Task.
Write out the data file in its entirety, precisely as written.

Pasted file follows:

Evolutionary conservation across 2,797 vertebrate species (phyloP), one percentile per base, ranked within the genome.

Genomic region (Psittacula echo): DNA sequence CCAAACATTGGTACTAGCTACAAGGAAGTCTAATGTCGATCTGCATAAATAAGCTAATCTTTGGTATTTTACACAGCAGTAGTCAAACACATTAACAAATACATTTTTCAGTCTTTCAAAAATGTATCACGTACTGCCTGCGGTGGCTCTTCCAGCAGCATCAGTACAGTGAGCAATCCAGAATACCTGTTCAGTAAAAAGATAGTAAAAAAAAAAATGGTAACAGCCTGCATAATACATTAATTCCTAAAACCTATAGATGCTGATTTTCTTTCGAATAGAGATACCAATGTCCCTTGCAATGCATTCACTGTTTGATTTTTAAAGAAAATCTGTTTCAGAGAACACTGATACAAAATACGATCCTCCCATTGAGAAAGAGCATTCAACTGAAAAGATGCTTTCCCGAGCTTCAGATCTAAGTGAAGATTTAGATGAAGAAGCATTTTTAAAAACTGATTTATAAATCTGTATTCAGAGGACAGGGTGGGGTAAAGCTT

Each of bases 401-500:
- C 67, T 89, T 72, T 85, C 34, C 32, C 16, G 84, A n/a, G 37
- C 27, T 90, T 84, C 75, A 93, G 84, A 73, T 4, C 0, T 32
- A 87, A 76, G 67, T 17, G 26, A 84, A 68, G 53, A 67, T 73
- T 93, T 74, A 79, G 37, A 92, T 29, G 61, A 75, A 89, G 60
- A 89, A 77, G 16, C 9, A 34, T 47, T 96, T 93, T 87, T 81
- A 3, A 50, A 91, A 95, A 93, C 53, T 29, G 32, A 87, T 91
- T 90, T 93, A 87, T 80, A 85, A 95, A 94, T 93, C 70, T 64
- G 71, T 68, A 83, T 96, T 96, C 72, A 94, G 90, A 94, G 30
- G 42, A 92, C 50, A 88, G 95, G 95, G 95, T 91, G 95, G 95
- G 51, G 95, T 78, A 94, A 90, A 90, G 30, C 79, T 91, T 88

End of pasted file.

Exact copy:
Evolutionary conservation across 2,797 vertebrate species (phyloP), one percentile per base, ranked within the genome.

Genomic region (Psittacula echo): DNA sequence CCAAACATTGGTACTAGCTACAAGGAAGTCTAATGTCGATCTGCATAAATAAGCTAATCTTTGGTATTTTACACAGCAGTAGTCAAACACATTAACAAATACATTTTTCAGTCTTTCAAAAATGTATCACGTACTGCCTGCGGTGGCTCTTCCAGCAGCATCAGTACAGTGAGCAATCCAGAATACCTGTTCAGTAAAAAGATAGTAAAAAAAAAAATGGTAACAGCCTGCATAATACATTAATTCCTAAAACCTATAGATGCTGATTTTCTTTCGAATAGAGATACCAATGTCCCTTGCAATGCATTCACTGTTTGATTTTTAAAGAAAATCTGTTTCAGAGAACACTGATACAAAATACGATCCTCCCATTGAGAAAGAGCATTCAACTGAAAAGATGCTTTCCCGAGCTTCAGATCTAAGTGAAGATTTAGATGAAGAAGCATTTTTAAAAACTGATTTATAAATCTGTATTCAGAGGACAGGGTGGGGTAAAGCTT

Each of bases 401-500:
- C 67, T 89, T 72, T 85, C 34, C 32, C 16, G 84, A n/a, G 37
- C 27, T 90, T 84, C 75, A 93, G 84, A 73, T 4, C 0, T 32
- A 87, A 76, G 67, T 17, G 26, A 84, A 68, G 53, A 67, T 73
- T 93, T 74, A 79, G 37, A 92, T 29, G 61, A 75, A 89, G 60
- A 89, A 77, G 16, C 9, A 34, T 47, T 96, T 93, T 87, T 81
- A 3, A 50, A 91, A 95, A 93, C 53, T 29, G 32, A 87, T 91
- T 90, T 93, A 87, T 80, A 85, A 95, A 94, T 93, C 70, T 64
- G 71, T 68, A 83, T 96, T 96, C 72, A 94, G 90, A 94, G 30
- G 42, A 92, C 50, A 88, G 95, G 95, G 95, T 91, G 95, G 95
- G 51, G 95, T 78, A 94, A 90, A 90, G 30, C 79, T 91, T 88